Unfortunately, information technology remains one of the most complex and least standardized services. It is often difficult to understand technology, equally compare technology vendors, and adhere to any standards (due to a lack of federal, state, or local regulations concerning technology support). As a result, many cities suffer from aging hardware that slows staff productivity, technology environments that are only fixed when a major disruption occurs (at which point it’s usually too late), information security that is the equivalent of leaving the doors of City Hall unlocked, and lack of data backup and disaster recovery. And cities thought their managed services provider was helping. So how did they end up here?

Asking the Right Questions and Understanding What You’re Getting

Many cities do not have the technical expertise to fully understand what “technology support” entails. Vendors often play up to this lack of understanding, focus solely on price, and get your business. We call this the “bottom feeder” approach. Cities think they’re getting a deal – until they see the bills that come later. Any problem that arises with a “bottom feeder” vendor often leads to a) another bill, and b) a chance for the vendor to upsell you on another product or service.

As you will see below, vendors will present services to you that are misleading and too good to be true. This article explains a set of typical “managed services” features that bottom-feeder vendors provide. I’m sure you’ve heard these claims. Perhaps your current provider even provides these “myths” to you. We ask you to challenge current and potential vendors with these questions. No matter what vendor you choose, understand what you’re getting.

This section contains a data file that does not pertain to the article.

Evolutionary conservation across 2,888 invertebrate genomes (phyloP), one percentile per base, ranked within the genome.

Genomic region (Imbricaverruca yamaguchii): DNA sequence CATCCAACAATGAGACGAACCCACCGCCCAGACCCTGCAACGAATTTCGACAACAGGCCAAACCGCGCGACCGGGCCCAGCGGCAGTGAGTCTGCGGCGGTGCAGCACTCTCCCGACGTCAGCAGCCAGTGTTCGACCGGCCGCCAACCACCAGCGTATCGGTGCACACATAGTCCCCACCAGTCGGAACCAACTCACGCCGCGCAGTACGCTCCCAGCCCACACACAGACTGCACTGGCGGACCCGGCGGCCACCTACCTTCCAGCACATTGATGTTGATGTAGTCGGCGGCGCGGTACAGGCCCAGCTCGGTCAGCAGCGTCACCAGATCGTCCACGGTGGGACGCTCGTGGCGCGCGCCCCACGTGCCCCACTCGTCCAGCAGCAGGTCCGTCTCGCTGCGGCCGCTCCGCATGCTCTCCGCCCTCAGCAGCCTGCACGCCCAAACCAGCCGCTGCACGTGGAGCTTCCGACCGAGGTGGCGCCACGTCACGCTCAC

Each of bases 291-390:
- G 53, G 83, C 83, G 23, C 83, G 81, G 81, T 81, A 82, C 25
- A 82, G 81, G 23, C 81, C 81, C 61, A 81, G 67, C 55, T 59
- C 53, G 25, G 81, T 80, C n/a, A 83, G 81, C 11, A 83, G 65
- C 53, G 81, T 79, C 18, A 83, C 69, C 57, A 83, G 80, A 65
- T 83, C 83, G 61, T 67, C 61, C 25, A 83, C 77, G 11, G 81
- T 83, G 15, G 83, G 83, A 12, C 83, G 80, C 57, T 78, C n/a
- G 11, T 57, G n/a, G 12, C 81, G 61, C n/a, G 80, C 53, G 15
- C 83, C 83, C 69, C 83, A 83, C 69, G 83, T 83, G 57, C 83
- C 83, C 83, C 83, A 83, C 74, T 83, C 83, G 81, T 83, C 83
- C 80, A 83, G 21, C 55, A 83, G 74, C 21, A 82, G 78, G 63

24x7x365 Coverage

Myth: The vendor says they are providing services 24x7x365. That means they are taking care of my technology equipment 24x7x365, and whenever I have a problem I can call someone.

Fact: This is not true unless additional specific help desk support coverage is specified. It is typical for a managed services vendor to install agents on hardware and monitor it 24x7x365. That only means they are monitoring for problems. It does not mean you have access to a person for help 24x7x365.

In most cases, there will be long stretches of time during the week when either a) no human is staffed to cover your technology support, b) the person who is providing support is either the lowest-level technical resource or a non-technical resource, or c) a call center (usually with Tier 1 support somewhere unknown or offshore) will answer your calls 24x7x365. Depending on if any helpdesk hours are bundled into your monthly fee, these calls (and any problem resolution) will cost you money if steps need to be taken to solve a problem.

“Local” People Helping You

Myth: I feel comfortable using a local managed services provider because I trust these local relationships more than an outsourced or offshored model.

Fact: Do you really think your managed services costs are so low without any outsourcing or offshoring taking place? Numerous managed services providers engage your business by way of a local sales representative (e.g. CEO of company, account manager, etc.). However, they are often the only local staff of that company. In order to keep costs very low, these companies have to outsource and (in many cases) use offshore models in order for their companies to provide you cheap 24x7x365 coverage.

In other words, you may not be getting United States-based coverage. If that aspect is important to you, it is useful to know that many vendors are not forward about who and what type of engineers are providing you services. Thus, your level of comfort with a “local” provider is based on a false assumption.

Equipment Monitoring and Maintenance

Myth: The vendor is always monitoring my servers and workstations. That means when they find a problem, they fix it.